On Napier Road, the notorious red light district in Karachi, Pakistan’s commercial centre and largest city, thousands of women regularly risk contracting HIV or other sexually transmitted infections (STIs) by having unprotected sex for as little as 50 Rupees (US$0.60).
"I was beaten black and blue by my pimp on my refusal to have unprotected sex," said Nazli, a brothel-based female sex worker, pulling up her shirt to show her badly bruised back. "If I insist on using protection, I lose my customers and if anyone of them complains to my pimp, I am in trouble."
Although she followed her mother and her grandmother into prostitution, Nazli had no knowledge about the importance of practicing safe sex and often suffers from STIs.
“I grew up in this environment and I wonder how it would feel to live without the fear of getting myself beaten up or forced,” she said, preparing a bottle for one of her two children at the same time as applying a thick layer of makeup.
|If I insist on using protection, I lose my customers and if anyone of them complains to my pimp, I am in trouble|
Two years ago, the first reported case of a female sex worker (FSW) testing HIV positive in Karachi created a scare in the city’s brothels. Many of the women began trying to insist on condoms, but the customers mostly refused.
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Mirza Alim Baig, president of the Gender and Reproductive Health Forum, a local NGO, prides himself on having visited every brothel in Pakistan, in a mission to educate FSW on how to protect themselves against STIs and HIV. "Women in our society are regarded as second class citizens and when it comes to female sex workers, the situation is worse. Men want their money's worth and they are the ones who insist on having sex without protection," said Baig, who has been involved in HIV/AIDS efforts since 1995.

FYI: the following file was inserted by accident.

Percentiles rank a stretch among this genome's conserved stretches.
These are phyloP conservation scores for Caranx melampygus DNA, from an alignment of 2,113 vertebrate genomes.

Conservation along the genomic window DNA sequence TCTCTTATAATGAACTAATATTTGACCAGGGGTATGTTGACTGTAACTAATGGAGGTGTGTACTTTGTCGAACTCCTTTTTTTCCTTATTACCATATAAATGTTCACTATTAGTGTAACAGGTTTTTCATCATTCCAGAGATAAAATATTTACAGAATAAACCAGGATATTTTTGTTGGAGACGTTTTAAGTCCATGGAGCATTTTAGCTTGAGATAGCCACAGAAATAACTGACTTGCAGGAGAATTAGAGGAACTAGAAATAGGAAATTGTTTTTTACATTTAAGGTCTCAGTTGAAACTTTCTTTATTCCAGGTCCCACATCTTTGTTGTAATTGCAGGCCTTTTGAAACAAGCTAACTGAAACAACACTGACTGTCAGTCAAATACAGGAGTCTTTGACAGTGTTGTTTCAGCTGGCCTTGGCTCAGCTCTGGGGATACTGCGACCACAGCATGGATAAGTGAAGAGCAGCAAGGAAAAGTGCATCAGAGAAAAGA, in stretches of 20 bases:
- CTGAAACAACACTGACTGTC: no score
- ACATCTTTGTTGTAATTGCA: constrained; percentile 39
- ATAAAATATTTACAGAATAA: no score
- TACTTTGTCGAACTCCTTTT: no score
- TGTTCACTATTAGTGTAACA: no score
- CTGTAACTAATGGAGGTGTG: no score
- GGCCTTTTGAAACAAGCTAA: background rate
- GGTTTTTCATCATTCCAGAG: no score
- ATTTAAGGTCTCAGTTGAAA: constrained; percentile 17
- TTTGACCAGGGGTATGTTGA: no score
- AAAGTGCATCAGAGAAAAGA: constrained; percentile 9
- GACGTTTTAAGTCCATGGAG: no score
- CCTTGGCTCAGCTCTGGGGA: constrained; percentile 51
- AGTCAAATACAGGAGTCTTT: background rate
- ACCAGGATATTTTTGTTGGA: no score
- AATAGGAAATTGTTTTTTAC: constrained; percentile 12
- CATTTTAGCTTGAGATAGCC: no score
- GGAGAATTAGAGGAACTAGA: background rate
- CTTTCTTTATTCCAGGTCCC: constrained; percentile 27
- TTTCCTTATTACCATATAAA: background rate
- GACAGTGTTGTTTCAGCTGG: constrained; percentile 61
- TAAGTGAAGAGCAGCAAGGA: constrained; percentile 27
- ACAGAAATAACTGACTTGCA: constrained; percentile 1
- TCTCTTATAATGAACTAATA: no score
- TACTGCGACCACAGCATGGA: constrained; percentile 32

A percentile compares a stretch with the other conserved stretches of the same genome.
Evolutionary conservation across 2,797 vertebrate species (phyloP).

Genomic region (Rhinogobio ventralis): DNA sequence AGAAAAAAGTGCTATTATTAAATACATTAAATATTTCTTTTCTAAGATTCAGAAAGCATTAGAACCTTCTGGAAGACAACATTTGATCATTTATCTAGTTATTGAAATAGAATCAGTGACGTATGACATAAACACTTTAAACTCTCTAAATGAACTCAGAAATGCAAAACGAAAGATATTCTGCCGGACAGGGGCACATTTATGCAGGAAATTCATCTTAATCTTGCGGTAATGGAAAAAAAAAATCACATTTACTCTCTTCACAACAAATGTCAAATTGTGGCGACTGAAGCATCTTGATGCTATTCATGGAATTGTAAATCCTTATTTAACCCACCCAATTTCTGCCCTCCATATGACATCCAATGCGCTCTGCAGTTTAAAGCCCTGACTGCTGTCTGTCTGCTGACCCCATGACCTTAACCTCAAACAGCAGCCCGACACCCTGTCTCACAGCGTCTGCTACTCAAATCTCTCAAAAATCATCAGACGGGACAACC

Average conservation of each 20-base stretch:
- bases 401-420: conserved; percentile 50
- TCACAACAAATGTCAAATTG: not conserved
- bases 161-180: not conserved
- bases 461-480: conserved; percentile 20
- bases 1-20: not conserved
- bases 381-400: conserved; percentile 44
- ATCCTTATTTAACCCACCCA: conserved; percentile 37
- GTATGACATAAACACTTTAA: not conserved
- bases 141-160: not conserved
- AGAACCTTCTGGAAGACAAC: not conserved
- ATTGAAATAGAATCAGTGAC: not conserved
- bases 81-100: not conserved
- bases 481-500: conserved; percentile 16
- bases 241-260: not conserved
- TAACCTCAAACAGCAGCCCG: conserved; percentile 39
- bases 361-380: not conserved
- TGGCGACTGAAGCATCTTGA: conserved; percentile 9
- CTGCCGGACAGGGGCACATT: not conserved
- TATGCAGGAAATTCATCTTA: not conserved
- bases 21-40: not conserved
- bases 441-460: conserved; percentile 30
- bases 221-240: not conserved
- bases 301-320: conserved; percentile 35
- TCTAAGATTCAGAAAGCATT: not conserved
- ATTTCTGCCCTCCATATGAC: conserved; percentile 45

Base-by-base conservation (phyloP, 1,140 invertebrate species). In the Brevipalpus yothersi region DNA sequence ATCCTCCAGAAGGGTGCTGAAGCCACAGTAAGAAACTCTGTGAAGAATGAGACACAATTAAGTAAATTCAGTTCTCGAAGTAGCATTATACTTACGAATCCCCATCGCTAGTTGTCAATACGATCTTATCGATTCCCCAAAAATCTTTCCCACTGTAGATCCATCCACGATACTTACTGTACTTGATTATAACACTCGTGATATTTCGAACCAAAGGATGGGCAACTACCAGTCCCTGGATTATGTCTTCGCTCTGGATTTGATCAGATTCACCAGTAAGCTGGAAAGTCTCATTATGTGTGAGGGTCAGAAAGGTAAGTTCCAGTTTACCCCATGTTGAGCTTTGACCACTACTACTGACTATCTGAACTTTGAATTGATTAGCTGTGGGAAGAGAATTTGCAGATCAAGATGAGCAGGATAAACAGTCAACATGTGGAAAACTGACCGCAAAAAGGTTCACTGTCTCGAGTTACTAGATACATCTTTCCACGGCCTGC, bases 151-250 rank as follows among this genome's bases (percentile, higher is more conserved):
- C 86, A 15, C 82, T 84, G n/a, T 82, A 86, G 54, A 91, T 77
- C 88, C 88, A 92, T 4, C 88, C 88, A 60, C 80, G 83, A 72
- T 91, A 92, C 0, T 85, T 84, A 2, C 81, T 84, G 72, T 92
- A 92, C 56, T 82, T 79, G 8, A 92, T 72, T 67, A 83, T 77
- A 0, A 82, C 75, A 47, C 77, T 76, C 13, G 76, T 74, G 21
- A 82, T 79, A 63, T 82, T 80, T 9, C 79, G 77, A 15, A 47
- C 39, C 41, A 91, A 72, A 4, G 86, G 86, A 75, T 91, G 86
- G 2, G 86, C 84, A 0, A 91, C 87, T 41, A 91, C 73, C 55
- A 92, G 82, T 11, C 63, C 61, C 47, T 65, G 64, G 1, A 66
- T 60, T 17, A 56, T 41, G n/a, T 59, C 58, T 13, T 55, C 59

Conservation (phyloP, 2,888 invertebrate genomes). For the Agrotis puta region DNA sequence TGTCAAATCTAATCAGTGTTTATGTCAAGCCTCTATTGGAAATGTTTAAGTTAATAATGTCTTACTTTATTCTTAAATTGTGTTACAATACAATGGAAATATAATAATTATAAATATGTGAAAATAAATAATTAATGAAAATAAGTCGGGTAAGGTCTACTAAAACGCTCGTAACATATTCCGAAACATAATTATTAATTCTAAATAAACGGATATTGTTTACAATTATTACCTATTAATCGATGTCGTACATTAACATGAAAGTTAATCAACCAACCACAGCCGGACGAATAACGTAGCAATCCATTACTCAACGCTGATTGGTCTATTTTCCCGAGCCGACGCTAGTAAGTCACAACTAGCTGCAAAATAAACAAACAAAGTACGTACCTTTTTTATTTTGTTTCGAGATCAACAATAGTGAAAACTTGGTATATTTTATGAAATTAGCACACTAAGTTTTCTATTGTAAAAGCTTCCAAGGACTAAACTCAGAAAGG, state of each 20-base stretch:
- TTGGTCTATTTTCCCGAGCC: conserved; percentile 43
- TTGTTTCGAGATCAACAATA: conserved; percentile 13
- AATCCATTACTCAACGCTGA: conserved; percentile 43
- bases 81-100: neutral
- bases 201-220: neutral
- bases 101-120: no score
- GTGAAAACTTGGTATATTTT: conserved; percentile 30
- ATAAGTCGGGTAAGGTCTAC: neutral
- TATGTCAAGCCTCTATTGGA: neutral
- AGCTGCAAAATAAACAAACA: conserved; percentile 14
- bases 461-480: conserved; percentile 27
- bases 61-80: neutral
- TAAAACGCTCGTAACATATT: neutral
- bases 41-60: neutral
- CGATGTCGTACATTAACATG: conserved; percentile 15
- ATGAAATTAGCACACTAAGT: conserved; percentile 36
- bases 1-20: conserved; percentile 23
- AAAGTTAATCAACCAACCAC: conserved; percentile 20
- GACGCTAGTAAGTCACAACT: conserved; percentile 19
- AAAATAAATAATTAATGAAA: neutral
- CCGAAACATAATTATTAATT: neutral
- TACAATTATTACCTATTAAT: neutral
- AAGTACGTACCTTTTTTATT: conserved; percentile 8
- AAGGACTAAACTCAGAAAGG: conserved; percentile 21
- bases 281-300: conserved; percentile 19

Baig is currently managing a FSW project funded by the United Nations Population Fund (UNFPA) that is spreading awareness about HIV and AIDS through an educational programme that includes components on basic health, STIs and the use of condoms.
"It used to be a thankless job, but I am happy that the FSW have the tools and knowledge to better protect themselves against HIV/AIDS, STIs and hepatitis,” said Baig. “Every day we give out hundreds of free condoms (provided by the UNFPA) in the hope that somewhere a life might be saved.”
Baig relies on a crew of outreach workers that includes former FSW and dancing girls. "These women know what these FSWs are going through and can relate to them in a better way,” he said, adding that most of the sex workers had little or no knowledge about safe sexual practices. “[They] often end up having sex with injecting drug users and bi-sexual male sex workers who are already high risk groups.”
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According to a UNFPA survey conducted in 2007, out of 11,324 FSWs in Karachi, 1,015 had tested for HIV and two had tested positive. “We may not be on the brink of an epidemic when it comes to FSW, but the fact remains that these women are vulnerable,” commented Baig.
|If I am paying for sex, why should I use protection? I might as well sleep with my wife|
Nazli is sitting with a potential customer, who calls himself Majid, trying to brief him about the risks of STIs and HIV. "If I am paying for sex, why should I use protection? I might as well sleep with my wife,” he responded, shaking his head. “I should have gone to a mosque rather then coming here for the sermon.”
“Sadly, our nation has been brainwashed that being Muslims we cannot get HIV,” said Nazli, who dreads one day testing positive for the virus. “Each night I think, ‘What if this is it?’ but even with that fear on my mind, I cannot ask the man in my bed to use a condom because I know my children will end up hungry.”
This article was produced by IRIN News while it was part of the United Nations Office for the Coordination of Humanitarian Affairs. Please send queries on copyright or liability to the UN. For more information: https://shop.un.org/rights-permissions